Through standard petrographical techniques combined with sophisticated chemical analysis of samples from Stonehenge and north Pembrokeshire using laser ablation induction coupled mass spectrometry at Aberystwyth University, they have matched one particular rhyolite to an area north of the Mynydd Preseli range, in the vicinity of Pont Saeson.

The Bluestones are a distinctive set of stones that form the inner circle and inner horseshoe of Stonehenge. Much of the archaeology in recent years has been based upon the assumption that Neolithic Age man had a reason for transporting bluestones all the way from west Wales to Stonehenge and the technical capacity to do it.

Dr Ixer, who has been attached to the University of Leicester Department of Geology for two decades, said: “For almost 100 years the origins of the bluestones and how they got to Salisbury Plain from Southwest Wales has been matter of great debate but now due to a combination of expertise, abundant material and new techniques it is becoming possible to finally answer those questions.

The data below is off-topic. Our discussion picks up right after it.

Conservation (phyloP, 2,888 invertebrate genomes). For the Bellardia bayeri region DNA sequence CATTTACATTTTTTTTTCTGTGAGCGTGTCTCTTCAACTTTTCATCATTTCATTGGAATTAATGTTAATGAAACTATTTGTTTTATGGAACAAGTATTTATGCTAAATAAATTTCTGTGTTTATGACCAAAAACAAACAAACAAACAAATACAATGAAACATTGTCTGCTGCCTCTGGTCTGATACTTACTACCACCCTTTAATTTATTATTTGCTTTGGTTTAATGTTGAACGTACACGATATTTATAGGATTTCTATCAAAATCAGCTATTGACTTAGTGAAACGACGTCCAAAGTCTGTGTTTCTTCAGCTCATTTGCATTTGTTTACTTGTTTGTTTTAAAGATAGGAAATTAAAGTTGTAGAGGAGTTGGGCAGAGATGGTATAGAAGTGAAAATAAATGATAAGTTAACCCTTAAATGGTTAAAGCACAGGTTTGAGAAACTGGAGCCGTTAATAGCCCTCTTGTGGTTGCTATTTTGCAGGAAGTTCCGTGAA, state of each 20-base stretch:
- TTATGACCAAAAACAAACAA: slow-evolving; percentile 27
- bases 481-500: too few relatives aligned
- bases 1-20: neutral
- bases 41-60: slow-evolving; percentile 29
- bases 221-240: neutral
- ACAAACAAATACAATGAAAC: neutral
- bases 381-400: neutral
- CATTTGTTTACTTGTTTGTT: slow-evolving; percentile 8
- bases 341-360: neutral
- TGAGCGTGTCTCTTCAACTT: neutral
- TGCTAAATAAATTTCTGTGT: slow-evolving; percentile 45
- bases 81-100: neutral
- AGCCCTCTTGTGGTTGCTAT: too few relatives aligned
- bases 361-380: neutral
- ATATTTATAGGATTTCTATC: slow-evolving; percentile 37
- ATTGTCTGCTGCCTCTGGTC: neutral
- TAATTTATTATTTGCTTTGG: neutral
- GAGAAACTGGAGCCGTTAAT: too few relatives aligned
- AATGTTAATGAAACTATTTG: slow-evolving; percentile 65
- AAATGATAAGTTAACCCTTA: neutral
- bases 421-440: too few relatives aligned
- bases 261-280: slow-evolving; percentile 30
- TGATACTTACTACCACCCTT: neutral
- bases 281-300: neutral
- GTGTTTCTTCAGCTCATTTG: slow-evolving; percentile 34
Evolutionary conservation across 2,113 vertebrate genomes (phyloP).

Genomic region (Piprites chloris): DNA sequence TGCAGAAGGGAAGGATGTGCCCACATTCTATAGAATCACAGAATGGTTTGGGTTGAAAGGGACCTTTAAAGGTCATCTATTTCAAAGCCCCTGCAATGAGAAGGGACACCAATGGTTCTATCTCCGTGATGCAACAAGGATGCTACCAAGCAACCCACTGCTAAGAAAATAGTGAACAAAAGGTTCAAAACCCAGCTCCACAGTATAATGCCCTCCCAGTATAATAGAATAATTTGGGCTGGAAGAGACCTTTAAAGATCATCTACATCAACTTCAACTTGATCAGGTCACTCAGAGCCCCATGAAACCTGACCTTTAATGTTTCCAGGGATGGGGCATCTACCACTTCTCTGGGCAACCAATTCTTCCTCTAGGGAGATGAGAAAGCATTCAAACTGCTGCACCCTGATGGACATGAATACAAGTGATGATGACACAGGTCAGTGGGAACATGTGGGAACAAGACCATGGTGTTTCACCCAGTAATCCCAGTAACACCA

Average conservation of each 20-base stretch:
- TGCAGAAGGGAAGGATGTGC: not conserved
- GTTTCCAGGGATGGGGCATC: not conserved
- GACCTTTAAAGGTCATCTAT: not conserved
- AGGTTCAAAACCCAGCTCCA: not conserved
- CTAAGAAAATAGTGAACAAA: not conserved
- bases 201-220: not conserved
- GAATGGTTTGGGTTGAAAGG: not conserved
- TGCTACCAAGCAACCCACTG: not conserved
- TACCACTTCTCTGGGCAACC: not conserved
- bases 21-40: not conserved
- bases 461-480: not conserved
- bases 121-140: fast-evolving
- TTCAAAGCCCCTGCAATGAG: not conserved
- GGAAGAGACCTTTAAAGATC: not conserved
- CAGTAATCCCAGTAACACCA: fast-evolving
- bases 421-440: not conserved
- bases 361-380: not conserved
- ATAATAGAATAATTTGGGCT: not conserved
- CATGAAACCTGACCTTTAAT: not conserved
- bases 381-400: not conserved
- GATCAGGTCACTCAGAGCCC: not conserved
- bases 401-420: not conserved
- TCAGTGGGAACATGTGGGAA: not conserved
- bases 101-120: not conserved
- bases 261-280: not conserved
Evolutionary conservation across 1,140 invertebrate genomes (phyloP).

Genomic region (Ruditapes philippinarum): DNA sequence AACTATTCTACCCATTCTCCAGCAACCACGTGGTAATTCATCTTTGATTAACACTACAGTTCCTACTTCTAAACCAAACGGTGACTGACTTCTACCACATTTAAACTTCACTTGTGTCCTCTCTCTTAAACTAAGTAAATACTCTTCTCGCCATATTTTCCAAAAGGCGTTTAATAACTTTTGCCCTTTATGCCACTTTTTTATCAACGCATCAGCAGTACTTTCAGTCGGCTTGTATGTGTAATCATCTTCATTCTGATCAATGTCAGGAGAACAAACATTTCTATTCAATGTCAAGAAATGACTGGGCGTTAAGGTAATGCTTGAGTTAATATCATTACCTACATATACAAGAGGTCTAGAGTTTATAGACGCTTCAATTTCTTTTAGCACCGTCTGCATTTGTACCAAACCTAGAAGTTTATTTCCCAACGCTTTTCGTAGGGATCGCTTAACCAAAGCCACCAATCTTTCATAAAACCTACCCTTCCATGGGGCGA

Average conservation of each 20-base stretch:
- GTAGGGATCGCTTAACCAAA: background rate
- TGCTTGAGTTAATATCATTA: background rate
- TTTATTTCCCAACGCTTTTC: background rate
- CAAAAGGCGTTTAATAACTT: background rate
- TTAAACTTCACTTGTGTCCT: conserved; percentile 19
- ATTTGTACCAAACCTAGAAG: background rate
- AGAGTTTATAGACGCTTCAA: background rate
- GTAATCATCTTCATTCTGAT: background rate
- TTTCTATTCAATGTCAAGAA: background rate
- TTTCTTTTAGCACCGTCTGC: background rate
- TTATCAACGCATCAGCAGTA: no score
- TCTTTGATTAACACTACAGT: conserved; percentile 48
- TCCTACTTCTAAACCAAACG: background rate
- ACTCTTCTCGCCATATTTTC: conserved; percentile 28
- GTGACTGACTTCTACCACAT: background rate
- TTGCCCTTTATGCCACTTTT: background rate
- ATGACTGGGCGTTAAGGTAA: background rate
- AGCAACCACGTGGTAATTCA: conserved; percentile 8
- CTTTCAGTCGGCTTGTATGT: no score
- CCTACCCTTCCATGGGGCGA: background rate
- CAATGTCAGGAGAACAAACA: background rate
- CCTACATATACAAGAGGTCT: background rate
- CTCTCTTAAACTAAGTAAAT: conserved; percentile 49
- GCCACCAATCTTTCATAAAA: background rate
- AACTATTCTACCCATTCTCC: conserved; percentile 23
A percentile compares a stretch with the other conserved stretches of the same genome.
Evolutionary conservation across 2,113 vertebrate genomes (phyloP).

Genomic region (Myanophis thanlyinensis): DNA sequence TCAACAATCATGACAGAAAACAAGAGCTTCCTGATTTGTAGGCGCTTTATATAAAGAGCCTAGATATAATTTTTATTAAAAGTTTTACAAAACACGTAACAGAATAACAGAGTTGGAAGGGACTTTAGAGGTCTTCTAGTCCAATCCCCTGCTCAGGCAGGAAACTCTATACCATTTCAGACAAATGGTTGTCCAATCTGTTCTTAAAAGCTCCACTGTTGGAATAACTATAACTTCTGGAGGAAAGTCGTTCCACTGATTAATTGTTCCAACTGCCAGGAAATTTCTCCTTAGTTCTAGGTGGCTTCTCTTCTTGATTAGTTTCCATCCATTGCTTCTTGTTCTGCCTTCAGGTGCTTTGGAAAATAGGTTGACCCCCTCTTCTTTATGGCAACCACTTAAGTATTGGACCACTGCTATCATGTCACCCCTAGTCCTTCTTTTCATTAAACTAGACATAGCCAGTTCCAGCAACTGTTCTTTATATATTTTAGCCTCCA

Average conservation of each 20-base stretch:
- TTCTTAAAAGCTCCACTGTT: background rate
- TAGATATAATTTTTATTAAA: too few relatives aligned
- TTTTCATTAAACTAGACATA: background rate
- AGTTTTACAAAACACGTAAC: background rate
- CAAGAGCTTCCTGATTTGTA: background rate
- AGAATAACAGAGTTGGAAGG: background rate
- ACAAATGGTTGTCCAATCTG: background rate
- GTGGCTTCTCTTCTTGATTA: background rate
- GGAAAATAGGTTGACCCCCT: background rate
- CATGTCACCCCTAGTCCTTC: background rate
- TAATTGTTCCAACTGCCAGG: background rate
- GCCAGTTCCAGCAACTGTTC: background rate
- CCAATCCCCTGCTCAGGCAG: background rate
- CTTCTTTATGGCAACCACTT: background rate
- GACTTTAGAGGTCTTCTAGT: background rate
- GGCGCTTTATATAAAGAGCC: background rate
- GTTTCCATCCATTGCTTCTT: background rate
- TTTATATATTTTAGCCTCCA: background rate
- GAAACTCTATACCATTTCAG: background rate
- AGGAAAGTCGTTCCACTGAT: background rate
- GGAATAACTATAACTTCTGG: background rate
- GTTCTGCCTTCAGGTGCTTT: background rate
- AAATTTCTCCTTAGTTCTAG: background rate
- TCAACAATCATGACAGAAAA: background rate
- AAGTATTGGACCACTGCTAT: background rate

“From the 8,000 samples of rock available, the exciting part was to match the Stonehenge rocks with rocks in the field in order to find their geographical source - this was initially done microscopically. However this is difficult as rocks from every outcrop have to be described and matched and that takes detailed long term knowledge- Dr Richard Bevins from National Museum Wales has 30 years experience of sampling and collecting just these rocks in southwest Wales and once the very unusual mineralogy of some of the debitage was recognised microscopically he was able to identify the source of a major group of volcanics to Pont Season north of the Preseli Hills.

“The important and quite unexpected result based on microscopical work needed to be confirmed and this has been done recently based on very detailed mineralogical analysis with Dr Nick Pearce from the University of Aberystwyth.

“The first result was the recognition that the huge sandstone Altar stone does not come from Milford Haven but from somewhere between West Wales and Herefordshire and has nothing to do with the Preseli Hills. This calls into question the proposed transport route for the Stonehenge bluestones.